By nami youn

Golden Ratio in Architecture

1. The Great Pyramid

The Ahmes papyrus of Egypt gives an account of the building of the Great Pyramid of Giaz in 4700 B.C. with proportions according to a “sacred ratio.”

If we take a cross-section through a pyramid we get a triangle. The Great Pyramid is called Egyptian Triangle, the Triangle of Price, or the Kepler triangle. This triangle  supposedly  contains the golden ratio. In particular, the ratio of the slant height to half the base is said to be the golden ratio. If we compute the value for the sides of the Egyptian triangle, their ratio is 1 : sqrt(Phi) : Phi
But, it is hard to know that the golden ratio was intentionally built into the Great Pyramid or other architecture.

2. Parthenon

The Greek sculptor Phidias sculpted many things including the bands of sculpture that run above the columns of the Parthenon.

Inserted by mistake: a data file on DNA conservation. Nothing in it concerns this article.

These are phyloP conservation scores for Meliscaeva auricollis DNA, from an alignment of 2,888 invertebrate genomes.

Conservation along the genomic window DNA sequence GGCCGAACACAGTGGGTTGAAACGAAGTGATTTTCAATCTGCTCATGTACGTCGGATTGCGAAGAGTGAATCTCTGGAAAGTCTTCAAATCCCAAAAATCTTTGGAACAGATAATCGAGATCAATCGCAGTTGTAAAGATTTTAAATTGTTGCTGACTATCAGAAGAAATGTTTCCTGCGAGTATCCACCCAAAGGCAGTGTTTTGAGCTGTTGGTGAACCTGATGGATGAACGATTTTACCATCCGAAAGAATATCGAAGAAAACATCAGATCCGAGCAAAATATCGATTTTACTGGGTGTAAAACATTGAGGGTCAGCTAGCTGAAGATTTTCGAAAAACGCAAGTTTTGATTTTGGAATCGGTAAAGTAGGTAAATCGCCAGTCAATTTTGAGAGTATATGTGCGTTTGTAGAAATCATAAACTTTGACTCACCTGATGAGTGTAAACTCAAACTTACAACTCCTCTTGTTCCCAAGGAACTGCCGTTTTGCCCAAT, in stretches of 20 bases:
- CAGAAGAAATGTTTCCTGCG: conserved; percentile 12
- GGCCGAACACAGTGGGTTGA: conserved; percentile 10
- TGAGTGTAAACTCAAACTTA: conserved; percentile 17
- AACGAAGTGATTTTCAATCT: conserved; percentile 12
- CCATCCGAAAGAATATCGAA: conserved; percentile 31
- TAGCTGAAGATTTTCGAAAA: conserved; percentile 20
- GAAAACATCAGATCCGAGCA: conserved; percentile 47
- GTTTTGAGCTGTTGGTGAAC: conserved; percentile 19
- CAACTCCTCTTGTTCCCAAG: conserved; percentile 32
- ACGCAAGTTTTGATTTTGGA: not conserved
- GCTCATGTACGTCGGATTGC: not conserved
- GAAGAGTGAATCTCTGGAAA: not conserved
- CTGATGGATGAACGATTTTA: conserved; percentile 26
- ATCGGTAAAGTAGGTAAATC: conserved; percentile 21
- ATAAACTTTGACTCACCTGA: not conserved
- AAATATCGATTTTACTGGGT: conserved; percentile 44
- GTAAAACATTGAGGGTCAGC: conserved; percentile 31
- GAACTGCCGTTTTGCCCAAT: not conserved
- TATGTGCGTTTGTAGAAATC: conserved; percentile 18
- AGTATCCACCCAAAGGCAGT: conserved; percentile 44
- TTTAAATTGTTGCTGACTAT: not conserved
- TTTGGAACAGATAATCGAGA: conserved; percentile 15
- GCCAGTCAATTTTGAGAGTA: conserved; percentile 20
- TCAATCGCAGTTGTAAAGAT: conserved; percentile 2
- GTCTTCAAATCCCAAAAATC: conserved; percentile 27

Even from the time of the Greeks, a rectangle whose sides are in the "golden proportion" has been known since it occurs naturally in some of the proportions of the Five Platonic. This rectangle is supposed to appear in many of the proportions of that famous ancient Greek temple in the Acropolis in Athens, Greece.

3. Porch of Maidens, Acropolis, Athens

4.Chartres Catehdralo

The Medieval builders of churches and cathedrals approached the design of their buildings in much the same way as the Greeks. They tried to connect geometry and art.
Inside and out, their building were intricate construction based on the golden section.

5. Le Corbussier

In 1950, the architect Le Corbussier published a book entitled "Le modulator. Essai
sur une mesure harmonique a l'echelle humaine applicable universalement a l'architecture et a la mecanique ". He invented the word "modulator" by combining "modul" (ratio) and "or" (gold); another expression for the well-known golden ratio.